Missing The Big Show (3/26/00)

In happier news, your friendly neighborhood AtAT staff are bleary-eyed and quite spent following that seemingly neverending event known as the 72nd Annual Academy Awards. While we're not in the motion picture biz, there's nothing we like more than a good movie-- unless perhaps it's the chance to see lots of big-name celebrities dress up in silly clothes and sit uncomfortably through four hours of tongue-tied acceptance speeches, stale teleprompted "humor," and musical numbers that occasionally redefine the word "awful." This year, though, everything seemed to click. Other than the fact that three people in the audience died of old age before the show was over (and they were in their late twenties when it started), we have little to complain about.

Check it out-- Angelina Jolie won for Best Supporting Actress. Good for her! We felt a little bad for Chloë Sevigny, but she'll get other chances. The Matrix won every technical award for which it was nominated. American Beauty cleaned up, snagging five Oscars-- only Annette Bening was passed over as Best Actress, but if she had won, we'd be ranting about how Hilary Swank got robbed, instead of marvelling that a movie like Boys Don't Cry actually got that kind of recognition. And far from being downplayed, the performance of "Blame Canada" from the South Park movie (done by Robin Williams, no less) received the most lavish treatment of all the Best Song nominees, and as far as we know, Canada has yet to declare war on the Academy in retort. Okay, so that utterly forgettable Phil Collins song won instead; at least the old boy seemed genuinely surprised and happy during his acceptance speech.

In fact, our biggest gripe isn't with any aspect of the show or even with who won the awards. It's with Apple. C'mon, here's the second-biggest advertising opportunity of the year, and it's being watched by a billion movie fans the world over. Didn't anyone at Apple think that this might just be a perfect chance to push iMovie? We saw plenty of other consumer-targeted ads related to the movie business. Heck, Sony even advertised its own digital video editing hardware and software. So where was iMovie? Or even a new "Think Different" ad with a montage of movie geniuses over the years? Frankly, we're stunned that Apple passed on such a perfect opportunity to hype itself both to movie-crazy consumers and the movie-making industry itself; we thought "content creation" was one of Apple's core markets. Oh, well... As the nominees who went home without awards know, there's always next year.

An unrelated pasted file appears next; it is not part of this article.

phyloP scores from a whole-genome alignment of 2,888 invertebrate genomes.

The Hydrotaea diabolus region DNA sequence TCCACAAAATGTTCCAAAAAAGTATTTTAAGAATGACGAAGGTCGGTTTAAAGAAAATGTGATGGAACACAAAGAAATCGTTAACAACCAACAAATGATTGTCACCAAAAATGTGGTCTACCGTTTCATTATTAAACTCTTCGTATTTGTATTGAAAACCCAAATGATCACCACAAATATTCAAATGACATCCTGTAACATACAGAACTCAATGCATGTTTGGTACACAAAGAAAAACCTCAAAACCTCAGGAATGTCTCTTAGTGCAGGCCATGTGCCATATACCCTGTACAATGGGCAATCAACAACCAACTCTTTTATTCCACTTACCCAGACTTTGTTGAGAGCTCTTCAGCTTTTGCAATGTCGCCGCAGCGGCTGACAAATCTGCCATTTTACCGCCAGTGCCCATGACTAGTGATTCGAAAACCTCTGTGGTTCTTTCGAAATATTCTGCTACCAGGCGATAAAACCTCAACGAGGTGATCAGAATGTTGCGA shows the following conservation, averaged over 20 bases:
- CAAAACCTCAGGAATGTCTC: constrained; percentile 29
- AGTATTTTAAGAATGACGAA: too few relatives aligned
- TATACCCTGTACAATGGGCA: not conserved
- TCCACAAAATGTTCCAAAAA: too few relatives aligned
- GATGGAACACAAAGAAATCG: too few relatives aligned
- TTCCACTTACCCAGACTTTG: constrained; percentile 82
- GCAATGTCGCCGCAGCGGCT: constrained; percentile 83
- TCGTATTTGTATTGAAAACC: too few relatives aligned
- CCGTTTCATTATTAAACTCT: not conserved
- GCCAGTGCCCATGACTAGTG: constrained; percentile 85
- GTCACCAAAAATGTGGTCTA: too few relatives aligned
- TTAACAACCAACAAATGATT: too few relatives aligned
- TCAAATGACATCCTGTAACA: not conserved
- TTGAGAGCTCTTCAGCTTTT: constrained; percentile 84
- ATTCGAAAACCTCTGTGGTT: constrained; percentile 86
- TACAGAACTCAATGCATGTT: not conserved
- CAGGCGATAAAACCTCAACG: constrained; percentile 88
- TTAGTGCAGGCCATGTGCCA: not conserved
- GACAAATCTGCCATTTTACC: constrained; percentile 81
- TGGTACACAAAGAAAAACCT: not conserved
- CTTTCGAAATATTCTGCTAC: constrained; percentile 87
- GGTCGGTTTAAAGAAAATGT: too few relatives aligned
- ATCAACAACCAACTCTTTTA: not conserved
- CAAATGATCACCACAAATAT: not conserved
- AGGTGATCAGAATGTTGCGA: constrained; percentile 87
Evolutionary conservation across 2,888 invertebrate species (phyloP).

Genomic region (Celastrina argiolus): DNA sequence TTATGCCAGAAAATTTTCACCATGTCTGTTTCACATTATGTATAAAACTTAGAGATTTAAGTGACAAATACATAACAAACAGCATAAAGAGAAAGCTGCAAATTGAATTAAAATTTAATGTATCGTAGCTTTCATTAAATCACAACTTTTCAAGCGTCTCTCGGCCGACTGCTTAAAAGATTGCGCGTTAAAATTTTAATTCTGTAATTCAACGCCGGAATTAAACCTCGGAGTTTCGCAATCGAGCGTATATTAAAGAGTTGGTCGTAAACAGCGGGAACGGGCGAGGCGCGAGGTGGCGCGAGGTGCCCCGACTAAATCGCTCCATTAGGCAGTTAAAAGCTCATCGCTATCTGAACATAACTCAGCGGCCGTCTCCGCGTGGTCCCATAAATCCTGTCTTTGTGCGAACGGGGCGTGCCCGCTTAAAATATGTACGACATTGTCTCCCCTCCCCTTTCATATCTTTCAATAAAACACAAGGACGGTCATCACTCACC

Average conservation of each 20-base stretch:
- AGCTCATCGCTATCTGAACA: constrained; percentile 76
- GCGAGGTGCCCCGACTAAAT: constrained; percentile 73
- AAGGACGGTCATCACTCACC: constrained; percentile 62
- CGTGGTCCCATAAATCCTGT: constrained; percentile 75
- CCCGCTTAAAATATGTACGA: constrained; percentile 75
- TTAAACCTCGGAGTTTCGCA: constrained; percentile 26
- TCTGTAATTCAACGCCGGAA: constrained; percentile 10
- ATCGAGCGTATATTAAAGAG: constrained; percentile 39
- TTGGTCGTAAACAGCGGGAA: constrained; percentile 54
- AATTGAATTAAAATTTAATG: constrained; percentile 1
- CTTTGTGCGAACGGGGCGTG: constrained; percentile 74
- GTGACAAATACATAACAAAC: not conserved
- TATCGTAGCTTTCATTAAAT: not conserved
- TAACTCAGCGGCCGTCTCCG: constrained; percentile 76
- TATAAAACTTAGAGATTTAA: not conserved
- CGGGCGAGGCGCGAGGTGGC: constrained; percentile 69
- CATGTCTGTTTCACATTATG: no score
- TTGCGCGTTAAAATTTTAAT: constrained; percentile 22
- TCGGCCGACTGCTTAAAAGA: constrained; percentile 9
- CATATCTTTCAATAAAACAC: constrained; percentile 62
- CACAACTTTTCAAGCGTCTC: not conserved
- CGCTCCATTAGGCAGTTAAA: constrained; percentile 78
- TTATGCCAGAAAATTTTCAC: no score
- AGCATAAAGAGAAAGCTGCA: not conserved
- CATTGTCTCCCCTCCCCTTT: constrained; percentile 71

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The above scene was taken from the 3/26/00 episode:

March 26, 2000: Microsoft launches a covert attack against Yours Truly, by making the Mac version of Internet Explorer 5.0 somewhat AtAT-unfriendly. Meanwhile, the government appears less than impressed with the latest settlement offer from Redmond, setting the stage for a verdict on Tuesday, and Apple misses out on a golden advertising opportunity at the Oscars...

Other scenes from that episode:

  • 2179: We're In Their Sights (3/26/00)   Never let it be said that them Redmond-dwellers ain't some crafty buggers. Look, nobody's still harboring any illusions about what Microsoft did to Netscape, right? Billy G. saw that he had a comfortable monopoly in the operating systems market, so when he was late to the Web browser party, he simply bundled Internet Explorer "free" with Windows, sat back, and waited for the market share numbers to change...

  • 2180: Call That An Offer? (3/26/00)   Hey, speaking of "Redmond Justice," how 'bout we dish a little dirt on the latest developments, just to give the devil his due? When last we tuned in, Judge Jackson poured a little adrenaline on the proceedings by announcing that, unless significant progress was reported towards a settlement, he'd issue his ruling on Tuesday...

Or view the entire episode as originally broadcast...

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